Is It Cataracts?

Find out what's behind those cloudy eyes.

By | Posted: Mon May 2 00:00:00 PDT 2005

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Cataract Cloudy or Old-Dog Cloudy?
A young dog's normal lens is clear, but exhibits a greenish shine when illuminated. The lens of an eye with cataracts or nuclear sclerosis appears cloudy.

Because both types of change can look similar, nuclear sclerosis is sometimes mistaken for cataracts. But with a closer look, their appearance is quite different.

When viewed with an ophthalmoscope, a sclerotic lens has an even, pearly opacity, with a grayish-to-bluish tinge. Cataracts, on the other hand, appear like whitish chunks of crushed ice that vary in size, shape, and opacity. While nuclear sclerosis affects both eyes equally and simultaneously, cataracts may affect one or both eyes.

Nuclear sclerosis does not significantly impair vision. But cataracts, depending on their size and stage, can cause complete blindness. In fact, cataracts are the most common cause of canine blindness. If your dog has cataracts, she may, for example, bump into furniture or exhibit uncharacteristic trepidation when walking.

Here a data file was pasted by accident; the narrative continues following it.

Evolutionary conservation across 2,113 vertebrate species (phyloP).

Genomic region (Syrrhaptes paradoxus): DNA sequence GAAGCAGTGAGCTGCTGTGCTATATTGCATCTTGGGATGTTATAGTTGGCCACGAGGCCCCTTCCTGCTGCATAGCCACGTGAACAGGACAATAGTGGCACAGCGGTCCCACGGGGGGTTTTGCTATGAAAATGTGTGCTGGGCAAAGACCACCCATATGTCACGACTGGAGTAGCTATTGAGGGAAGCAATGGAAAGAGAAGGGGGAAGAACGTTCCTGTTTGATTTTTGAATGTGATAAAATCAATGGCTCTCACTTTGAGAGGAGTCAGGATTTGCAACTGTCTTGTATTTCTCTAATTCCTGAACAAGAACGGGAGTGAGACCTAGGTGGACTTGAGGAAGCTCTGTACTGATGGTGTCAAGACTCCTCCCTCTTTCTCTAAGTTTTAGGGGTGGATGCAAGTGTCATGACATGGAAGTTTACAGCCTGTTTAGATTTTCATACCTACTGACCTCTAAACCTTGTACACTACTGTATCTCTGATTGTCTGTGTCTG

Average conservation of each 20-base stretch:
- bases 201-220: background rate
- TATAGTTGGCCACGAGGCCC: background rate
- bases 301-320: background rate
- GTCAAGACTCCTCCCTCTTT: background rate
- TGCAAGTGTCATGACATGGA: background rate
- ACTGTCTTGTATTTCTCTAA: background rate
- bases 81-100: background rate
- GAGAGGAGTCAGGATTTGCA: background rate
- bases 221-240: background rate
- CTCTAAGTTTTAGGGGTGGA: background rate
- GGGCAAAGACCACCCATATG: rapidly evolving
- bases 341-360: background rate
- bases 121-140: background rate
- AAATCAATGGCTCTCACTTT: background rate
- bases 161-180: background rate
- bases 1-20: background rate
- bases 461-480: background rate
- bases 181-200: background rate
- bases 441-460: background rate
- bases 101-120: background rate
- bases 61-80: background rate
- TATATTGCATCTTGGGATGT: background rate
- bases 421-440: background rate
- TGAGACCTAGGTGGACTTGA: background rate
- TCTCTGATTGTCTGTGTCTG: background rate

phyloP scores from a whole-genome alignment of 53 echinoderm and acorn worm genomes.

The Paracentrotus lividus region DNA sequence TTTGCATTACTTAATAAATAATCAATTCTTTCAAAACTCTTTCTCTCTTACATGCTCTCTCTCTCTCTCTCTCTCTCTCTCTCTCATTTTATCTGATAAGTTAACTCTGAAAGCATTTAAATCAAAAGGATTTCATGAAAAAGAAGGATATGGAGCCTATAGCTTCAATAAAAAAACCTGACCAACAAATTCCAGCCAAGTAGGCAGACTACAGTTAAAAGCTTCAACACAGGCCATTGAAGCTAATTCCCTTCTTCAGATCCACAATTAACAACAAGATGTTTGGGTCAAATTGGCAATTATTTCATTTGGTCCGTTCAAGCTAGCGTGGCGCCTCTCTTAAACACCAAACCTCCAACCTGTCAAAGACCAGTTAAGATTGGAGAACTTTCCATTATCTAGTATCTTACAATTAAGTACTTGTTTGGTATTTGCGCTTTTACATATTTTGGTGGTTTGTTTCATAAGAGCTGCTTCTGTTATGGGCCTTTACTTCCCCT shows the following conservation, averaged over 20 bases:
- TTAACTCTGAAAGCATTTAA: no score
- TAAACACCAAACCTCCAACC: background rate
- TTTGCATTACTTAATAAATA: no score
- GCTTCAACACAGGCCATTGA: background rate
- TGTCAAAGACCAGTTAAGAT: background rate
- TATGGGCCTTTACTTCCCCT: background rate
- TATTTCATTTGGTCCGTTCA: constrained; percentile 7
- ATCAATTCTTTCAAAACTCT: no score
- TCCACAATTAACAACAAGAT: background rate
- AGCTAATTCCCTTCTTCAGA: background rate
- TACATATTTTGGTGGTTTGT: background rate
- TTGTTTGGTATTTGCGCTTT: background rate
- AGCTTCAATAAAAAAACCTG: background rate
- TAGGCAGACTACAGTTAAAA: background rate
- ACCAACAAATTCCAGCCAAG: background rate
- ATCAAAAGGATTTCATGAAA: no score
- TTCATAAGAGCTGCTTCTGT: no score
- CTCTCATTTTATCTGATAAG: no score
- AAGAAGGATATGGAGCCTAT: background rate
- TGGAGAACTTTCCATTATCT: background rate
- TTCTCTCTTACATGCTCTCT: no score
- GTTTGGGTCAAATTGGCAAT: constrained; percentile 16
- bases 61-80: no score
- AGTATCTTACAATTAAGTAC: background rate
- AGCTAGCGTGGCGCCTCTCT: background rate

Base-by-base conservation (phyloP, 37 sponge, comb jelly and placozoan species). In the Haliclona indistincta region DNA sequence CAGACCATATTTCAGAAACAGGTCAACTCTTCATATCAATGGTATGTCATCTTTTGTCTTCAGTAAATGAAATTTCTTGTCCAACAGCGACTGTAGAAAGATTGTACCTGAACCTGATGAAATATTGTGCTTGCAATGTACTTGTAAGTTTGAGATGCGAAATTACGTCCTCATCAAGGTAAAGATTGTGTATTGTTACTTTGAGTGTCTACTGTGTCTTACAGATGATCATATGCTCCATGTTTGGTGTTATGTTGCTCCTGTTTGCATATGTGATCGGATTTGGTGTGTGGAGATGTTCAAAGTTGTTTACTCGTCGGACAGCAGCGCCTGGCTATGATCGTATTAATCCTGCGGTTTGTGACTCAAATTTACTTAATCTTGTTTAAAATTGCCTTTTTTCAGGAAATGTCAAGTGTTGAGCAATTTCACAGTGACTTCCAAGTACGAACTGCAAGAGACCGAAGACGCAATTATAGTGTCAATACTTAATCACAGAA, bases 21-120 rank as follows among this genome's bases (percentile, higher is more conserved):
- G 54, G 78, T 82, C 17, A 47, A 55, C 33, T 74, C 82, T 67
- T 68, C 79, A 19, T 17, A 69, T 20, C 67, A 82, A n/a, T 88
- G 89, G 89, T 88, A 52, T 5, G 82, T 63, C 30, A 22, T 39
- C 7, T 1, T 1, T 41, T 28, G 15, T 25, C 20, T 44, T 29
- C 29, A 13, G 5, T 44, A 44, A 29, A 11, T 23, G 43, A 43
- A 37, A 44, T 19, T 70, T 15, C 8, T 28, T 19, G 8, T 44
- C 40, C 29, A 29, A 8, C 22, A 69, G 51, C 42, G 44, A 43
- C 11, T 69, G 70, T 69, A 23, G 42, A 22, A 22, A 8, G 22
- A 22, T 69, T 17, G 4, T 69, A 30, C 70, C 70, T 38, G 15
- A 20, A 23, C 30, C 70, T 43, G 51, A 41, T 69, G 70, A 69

Cataracts can also predispose your dog to other serious eye problems, such as uveitis (painful inflammation of the vascular portions of the eye), glaucoma (increased pressure in the eye, which leads to destruction of the lens and retina), and retinal detachment.

If you suspect your dog has cataracts, take her to your veterinarian, who will attempt to distinguish cataracts from nuclear sclerosis by dilating your dog's pupils and examining her lenses with an ophthalmoscope.

Treating Cataracts
Depending on the severity of your dog's cataracts, your veterinarian may refer you to a veterinary ophthalmologist for surgery, particularly if both eyes are affected. Your dog's retinas must function adequately prior to the surgery. An electrode recording test, electroretinography, will assess retinal function.

The surgical procedure, phacoemulsification, involves ultrasonic destruction of the lens. The softened lens material is then sucked from the capsule with a needle. The ophthalmologist typically will place an artificial lens inside the empty capsule, restoring focusing ability. In rare cases, such as if the lens tilts out of position, a dog's eye will require removal of the lens and capsule.

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